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I am a junior developer and about to get my feet wet in my first "real" project. However we are trying to figure out a way to set everything up as the current developer lives out of country.

I was told to install certain programs, subversion clients and SQL Server 2000.

It does not seem that SQL Server 2000 can be installed on Windows 7. Are there inherent issues with me developing in a higher version of SQL Server like 2005? Is there an issue with stored procedures that can not be properly translated from on SQL Server version to another?

Again, I'm fairly new at this; please let me know if this is just a bad idea, impossible and any other guidance you can provide.

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you might want to think about upgrading production from MSSQL2000 to something newer that 2000. It is somewhat outdated at this point. –  MK. Dec 15 '11 at 22:33
    
I agree, but it's out of my hands at this point. I'm kind of in a pinch really trying to get my feet wet and this company just want's to drag theirs. –  Ealianis Dec 15 '11 at 22:34

3 Answers 3

up vote 3 down vote accepted

There are many features in newer versions of MSSQL that were not there in 2000 (multi-row inserts, newer hashing algorithms, and VARCHAR(MAX) to name a few). If you're using SQL Server Management Studio, it will not check these differences for you, even if you are connected to a SQL server 2000 database - it automatically uses 2008 rules for its syntax highlighting. Because of this it's easy to accidentally write code that's not 2000-compatible.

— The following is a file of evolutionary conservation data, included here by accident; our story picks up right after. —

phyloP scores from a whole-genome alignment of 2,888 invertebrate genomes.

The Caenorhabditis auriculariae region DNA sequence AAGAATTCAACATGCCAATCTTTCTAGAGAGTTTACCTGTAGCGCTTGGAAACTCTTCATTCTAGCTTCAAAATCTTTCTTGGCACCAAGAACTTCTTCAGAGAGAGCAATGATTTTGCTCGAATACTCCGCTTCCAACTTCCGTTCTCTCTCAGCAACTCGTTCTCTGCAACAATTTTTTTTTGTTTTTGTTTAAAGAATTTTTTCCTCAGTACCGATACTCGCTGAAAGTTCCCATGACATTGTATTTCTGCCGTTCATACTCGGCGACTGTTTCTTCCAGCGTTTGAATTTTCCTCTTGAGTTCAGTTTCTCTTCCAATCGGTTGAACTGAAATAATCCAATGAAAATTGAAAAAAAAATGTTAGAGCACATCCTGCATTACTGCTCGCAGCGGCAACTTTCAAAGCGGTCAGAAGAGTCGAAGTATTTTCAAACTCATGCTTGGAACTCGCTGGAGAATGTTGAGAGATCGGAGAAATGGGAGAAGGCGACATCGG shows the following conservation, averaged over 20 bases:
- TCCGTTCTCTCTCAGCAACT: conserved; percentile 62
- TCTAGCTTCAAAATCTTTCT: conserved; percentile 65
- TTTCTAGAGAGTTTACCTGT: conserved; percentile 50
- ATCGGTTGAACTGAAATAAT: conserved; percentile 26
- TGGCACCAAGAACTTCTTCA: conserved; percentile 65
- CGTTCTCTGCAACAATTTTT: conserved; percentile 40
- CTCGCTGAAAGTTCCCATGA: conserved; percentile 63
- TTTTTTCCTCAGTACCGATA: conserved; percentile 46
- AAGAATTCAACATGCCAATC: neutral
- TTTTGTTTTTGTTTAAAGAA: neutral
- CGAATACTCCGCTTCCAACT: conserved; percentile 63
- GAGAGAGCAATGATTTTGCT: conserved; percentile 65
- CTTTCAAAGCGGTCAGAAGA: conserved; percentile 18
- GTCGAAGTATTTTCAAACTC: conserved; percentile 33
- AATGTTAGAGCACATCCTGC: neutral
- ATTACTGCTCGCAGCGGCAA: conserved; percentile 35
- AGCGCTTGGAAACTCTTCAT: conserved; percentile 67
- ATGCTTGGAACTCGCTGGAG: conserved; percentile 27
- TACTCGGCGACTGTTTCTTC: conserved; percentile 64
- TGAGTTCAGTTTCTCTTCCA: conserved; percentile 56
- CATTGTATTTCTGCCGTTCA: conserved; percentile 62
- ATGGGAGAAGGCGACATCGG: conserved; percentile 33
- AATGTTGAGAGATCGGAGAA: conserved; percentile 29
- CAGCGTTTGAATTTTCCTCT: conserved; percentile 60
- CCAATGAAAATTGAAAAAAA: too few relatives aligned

As far as getting 2000 running, if you have the install disk for an older version of windows, you could run a VM (http://www.microsoft.com/windows/virtual-pc/) and install the database server there. If your company has a separate development environment, you could create a copy of the production database to work off of as well.

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I'll look into this. Thank you! –  Ealianis Dec 15 '11 at 22:46

The newer versions of SQL server bring new language and database features, if you write something using a feature that is available in SQL 2005 and not 2000 i.e. PIVOT then when you try and promote this to live then it will just get a syntax error.

There is no translation, if you went back in time 11 years, you'd still speak English you'd just get an odd look if you talked about 'Tweeting'.

You can set the database compatibility level to an earlier version for the specific database you are working on. This will stop you using the more modern features.

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+1 for the compatibility level option. I forgot about that. –  David Stratton Dec 15 '11 at 22:49

For the most part, you won't run into issues is you're simply running standard stored procedures and SQL statements.

However, there are several things that might not work properly if you're not in sync. SQL2005 was a relatively major upgrade and instroduced quite a bit of new functionality.

I don't know what you've got for available resources - dollars, etc, but if you have an MSDN Subscription at a level that provides you access to operating systems, then I would strongly recommend setting up a virual machine with an older version of Windows using your MSDN licenses, just to keep things on an even playing field.

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